Survey participants agree that the price of oil will fluctuate between $60-80 per barrel over the next two years. The average price will likely hover around $59 in 2015. By 2017, it will have likely risen to an average of $78, and it is thought it will not reach a level above $90 (not adjusted for inflation) until 2035. In another possible scenario, the price of oil could rise to $61.70 per barrel this year, up to $82.50 by 2017, and then it could fall to $67.50 per barrel by 2035. Some oil companies are more optimistic. In early February, Leonid Fedun, Vice President of Lukoil, said that by the end of this year we will see a barrel of oil at $100. He justified this by saying that the price war unleashed by Saudi Arabia and OPEC would lead to a reduction in oil production, in particular in the United States, which in turn would affect the price.
Asia: the Winners
and the State-Controlled Economy
“Lower oil prices will lead to sizeable real income shifts from oil-exporting to oil-importing developing countries. For both exporters and importers, low oil prices present an opportunity to undertake reforms that can increase fiscal resources and help broader environmental objectives,” said Ayhan Kose, Director of Development Prospects at the World Bank (as quoted by the World Bank’s press office).
Lower oil prices will fail to give a significant boost to global growth in the next two years, said Moody’s Investors Service in its quarterly Global Macro Outlook report, published in February. Its forecast is based on the assumption that this year’s oil prices will average $55 a barrel, rising to an average of $65 a barrel in 2016. Moody’s analysts say that oil prices will remain near current levels because supply and demand conditions are unlikely to undergo a marked change in the next two years.
In its report, Moody’s said that only a few of the G20 countries will be able to benefit from lower oil prices. In particular, it singled out India as one of the winners. The World Bank, in its Global Economic Prospects report published in January, also pointed to India as one of the main beneficiaries of cheap oil. “The lower oil price, which is expected to persist through 2015, is lowering inflation worldwide and is likely to delay interest rate hikes in rich countries. This creates a window of opportunity for oil-importing countries, such as China and India. What is critical is for nations to use this window to usher in fiscal and structural reforms, which can boost long-run growth and inclusive development,” said Kaushik Basu, World Bank Chief Economist and Senior Vice President. According to Basu, India’s economic growth in 2016-2017 is expected to rise from 6.4% to 7% this year. The World Bank said that last year, the country’s economy increased by 5.6%.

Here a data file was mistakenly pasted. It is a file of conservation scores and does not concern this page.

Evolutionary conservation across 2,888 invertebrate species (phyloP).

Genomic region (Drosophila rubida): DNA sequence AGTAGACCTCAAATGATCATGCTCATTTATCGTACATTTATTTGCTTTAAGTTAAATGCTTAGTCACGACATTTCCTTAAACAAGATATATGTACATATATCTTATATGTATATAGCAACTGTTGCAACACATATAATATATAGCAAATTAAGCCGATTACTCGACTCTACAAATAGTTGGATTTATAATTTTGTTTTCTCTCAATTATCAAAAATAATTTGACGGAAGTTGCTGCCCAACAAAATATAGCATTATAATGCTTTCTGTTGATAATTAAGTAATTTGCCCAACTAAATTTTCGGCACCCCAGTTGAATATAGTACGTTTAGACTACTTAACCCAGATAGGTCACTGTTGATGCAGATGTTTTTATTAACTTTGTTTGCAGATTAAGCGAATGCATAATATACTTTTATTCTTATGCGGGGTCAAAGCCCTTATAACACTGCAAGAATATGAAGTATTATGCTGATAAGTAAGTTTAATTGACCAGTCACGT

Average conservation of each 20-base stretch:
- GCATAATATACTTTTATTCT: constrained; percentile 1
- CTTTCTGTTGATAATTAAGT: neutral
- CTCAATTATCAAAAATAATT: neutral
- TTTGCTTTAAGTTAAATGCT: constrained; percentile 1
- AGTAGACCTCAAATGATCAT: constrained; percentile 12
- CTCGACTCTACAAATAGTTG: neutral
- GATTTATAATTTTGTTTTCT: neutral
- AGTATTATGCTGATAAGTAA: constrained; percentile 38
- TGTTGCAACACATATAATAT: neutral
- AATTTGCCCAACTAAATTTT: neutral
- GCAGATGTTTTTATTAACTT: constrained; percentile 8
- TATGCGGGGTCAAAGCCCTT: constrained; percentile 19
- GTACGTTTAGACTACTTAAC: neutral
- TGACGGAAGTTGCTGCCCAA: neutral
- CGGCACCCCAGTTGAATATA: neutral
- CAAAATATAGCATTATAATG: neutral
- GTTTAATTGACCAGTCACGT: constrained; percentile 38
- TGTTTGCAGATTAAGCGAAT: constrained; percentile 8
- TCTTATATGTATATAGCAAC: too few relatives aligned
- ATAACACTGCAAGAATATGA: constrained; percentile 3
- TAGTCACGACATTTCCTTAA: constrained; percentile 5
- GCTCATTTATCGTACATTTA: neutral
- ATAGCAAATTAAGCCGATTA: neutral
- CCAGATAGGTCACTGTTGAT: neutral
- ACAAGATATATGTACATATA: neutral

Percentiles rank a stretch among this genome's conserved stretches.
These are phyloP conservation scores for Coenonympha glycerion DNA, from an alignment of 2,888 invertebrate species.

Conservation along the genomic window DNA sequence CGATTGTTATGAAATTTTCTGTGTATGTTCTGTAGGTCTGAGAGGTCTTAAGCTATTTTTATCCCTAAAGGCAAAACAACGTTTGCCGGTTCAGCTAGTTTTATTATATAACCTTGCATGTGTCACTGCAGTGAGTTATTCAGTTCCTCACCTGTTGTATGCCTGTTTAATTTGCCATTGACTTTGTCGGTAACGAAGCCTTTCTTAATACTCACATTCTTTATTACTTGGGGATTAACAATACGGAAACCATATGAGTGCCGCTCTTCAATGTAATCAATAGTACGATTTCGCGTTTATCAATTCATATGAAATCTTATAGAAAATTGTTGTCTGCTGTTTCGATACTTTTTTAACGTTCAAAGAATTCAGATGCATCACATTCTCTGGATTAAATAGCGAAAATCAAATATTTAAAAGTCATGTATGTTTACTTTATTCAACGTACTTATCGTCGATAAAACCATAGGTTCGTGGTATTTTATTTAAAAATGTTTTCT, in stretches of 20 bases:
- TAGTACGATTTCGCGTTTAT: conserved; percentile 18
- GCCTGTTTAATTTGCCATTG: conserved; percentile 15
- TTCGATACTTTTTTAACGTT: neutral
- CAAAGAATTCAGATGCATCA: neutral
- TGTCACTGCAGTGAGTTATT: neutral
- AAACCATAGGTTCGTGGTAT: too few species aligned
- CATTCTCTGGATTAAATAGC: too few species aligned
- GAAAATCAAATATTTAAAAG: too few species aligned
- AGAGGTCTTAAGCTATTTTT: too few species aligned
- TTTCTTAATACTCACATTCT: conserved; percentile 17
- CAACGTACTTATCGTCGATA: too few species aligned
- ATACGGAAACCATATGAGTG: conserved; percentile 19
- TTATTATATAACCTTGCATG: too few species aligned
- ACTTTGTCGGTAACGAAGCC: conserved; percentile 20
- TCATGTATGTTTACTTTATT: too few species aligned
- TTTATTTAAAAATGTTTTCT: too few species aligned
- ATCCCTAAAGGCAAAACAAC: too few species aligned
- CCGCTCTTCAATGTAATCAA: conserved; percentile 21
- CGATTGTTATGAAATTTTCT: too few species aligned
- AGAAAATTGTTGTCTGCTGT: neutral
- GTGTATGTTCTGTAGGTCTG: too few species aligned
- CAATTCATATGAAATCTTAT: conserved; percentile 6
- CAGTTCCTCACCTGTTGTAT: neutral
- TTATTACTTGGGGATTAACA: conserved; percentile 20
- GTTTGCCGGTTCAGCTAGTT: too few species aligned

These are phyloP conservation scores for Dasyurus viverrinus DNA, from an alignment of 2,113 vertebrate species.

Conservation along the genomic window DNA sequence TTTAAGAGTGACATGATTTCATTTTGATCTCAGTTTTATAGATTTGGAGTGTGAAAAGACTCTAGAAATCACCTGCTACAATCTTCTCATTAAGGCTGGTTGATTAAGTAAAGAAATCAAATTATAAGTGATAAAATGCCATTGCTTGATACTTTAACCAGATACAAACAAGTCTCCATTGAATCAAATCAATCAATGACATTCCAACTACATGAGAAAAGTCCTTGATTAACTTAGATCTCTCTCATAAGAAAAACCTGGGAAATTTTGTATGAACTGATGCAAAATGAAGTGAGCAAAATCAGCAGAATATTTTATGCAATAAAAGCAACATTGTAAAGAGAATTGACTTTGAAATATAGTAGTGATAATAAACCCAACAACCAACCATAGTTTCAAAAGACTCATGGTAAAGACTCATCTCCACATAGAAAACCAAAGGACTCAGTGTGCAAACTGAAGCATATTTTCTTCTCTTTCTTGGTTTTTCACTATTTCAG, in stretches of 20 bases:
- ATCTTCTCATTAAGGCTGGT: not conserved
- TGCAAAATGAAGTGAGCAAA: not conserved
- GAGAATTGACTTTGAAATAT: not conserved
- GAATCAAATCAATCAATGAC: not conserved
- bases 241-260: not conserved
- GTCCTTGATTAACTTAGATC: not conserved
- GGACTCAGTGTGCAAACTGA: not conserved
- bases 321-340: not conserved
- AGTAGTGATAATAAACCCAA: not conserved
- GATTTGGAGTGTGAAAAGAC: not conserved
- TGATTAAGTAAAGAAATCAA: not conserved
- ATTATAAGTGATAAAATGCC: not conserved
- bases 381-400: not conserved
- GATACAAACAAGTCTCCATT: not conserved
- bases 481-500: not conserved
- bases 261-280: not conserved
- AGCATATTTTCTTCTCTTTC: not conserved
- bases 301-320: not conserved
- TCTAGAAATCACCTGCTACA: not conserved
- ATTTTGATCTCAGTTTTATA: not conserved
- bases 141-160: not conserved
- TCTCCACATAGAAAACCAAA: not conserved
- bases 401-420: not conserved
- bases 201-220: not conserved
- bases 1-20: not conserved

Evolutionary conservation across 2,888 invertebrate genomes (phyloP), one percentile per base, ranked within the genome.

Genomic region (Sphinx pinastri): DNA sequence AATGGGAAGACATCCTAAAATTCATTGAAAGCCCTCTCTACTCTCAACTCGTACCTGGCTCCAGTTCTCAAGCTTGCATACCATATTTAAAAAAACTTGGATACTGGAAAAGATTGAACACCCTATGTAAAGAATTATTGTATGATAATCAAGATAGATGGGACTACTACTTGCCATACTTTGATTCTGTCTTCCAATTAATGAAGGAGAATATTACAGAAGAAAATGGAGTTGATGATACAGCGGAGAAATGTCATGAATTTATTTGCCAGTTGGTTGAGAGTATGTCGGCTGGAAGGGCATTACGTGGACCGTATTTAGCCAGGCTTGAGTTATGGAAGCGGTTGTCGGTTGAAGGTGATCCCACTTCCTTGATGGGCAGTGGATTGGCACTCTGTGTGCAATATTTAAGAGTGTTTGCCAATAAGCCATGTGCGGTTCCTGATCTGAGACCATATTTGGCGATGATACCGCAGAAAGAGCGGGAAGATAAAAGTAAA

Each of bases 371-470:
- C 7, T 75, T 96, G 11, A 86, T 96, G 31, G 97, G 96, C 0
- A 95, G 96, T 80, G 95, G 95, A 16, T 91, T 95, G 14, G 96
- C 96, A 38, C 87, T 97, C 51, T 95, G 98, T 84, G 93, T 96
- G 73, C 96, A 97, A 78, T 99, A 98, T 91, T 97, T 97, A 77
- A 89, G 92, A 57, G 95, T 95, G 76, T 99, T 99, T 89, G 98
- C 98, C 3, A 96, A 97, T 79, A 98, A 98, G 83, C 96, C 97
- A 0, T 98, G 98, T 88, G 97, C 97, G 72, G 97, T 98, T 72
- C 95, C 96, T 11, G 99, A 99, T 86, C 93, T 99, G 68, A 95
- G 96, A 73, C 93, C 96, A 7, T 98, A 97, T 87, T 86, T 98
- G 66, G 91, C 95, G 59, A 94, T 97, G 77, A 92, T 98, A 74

Moody’s analysts were less optimistic about China’s prospects because of the high degree of government influence on economic processes in the country, which does not allow it to take advantage of being an importer of oil and oil products. Despite the fact that China is the largest consumer of energy, low oil prices will not save the country from the economic slowdown. China’s energy taxes are high and government control over tariffs in sectors like transport and energy is strong, explained Moody’s analysts. Moody’s forecasts that China’s GDP growth will fall from 7.4% in 2014 to below 7% in 2015. That number is forecasted to drop to 6.5% in 2016.
According to the World Bank’s report, China is indeed experiencing a carefully controlled slowdown to a continued high growth of 7.1% this year versus 7.4% in 2014. The Bank’s analysts predict the Chinese economy will grow by 7% in 2015, and by 6.9% in 2017. Growth will slow down due to the fact that the Chinese government is pursuing structural reforms of its economy, gradually pulling out fiscal stimuli of individual industries and reducing non-bank lending, according to the World Bank.
The World Bank’s report indicated that South Africa, also a major energy importer, will be able to improve its economic situation as well. In particular, the low oil prices will help South Africa reduce inflation. However, World Bank data revealed that the economic growth rate went up slightly last year to 4.5% and is expected to remain flat next year, and then to rise gradually to 5.1% in 2017, supported by increased agriculture production, buoyant services, and infrastructure investment.
Russia: Failed Expectations
Persistently low oil prices will weaken economic activity in the exporting countries. The World Bank predicts that the growth of the Russian economy will contract by 2.9% in 2015, barely getting back into positive territory in 2016, when growth is expected to reach 0.1%. Moody’s forecasts a deep recession in Russia that will last until 2017.
The signs are already there, above all in the form of the ruble’s devaluation against the world’s reserve currencies, the dollar and the euro. Since the beginning of December 2014, the ruble has lost 50 percent against the dollar and euro.
The consequences of lower oil prices became apparent at the end of last year. The falling price of oil, the main source of income for the Russian budget, dragged the ruble down and accelerated inflation. The exchange rate fluctuated wildly in December, something that had been unprecedented for the last 10 years – the dollar reached 78 rubles and the euro crossed the 100-ruble mark. It was followed by a harsh response from the global market.
As early as 26 January, Standard & Poor’s downgraded Russia’s sovereign rating to non-investment grade – or as stock market professionals call it, ‘junk’ grade. Moody’s followed suit in late February, predicting Russian inflation to be at 22% this year. These actions, and both agencies’ warnings about Russia’s potential debt default, have almost entirely obstructed Russia from borrowing internationally.
“Because of falling oil prices as well as EU and US sanctions, Russia has already lost about $200 billion,” said Russian Finance Minister Anton Siluanov in an interview with CNBC at the end of January. “The drop in oil prices had the biggest impact,” he admitted.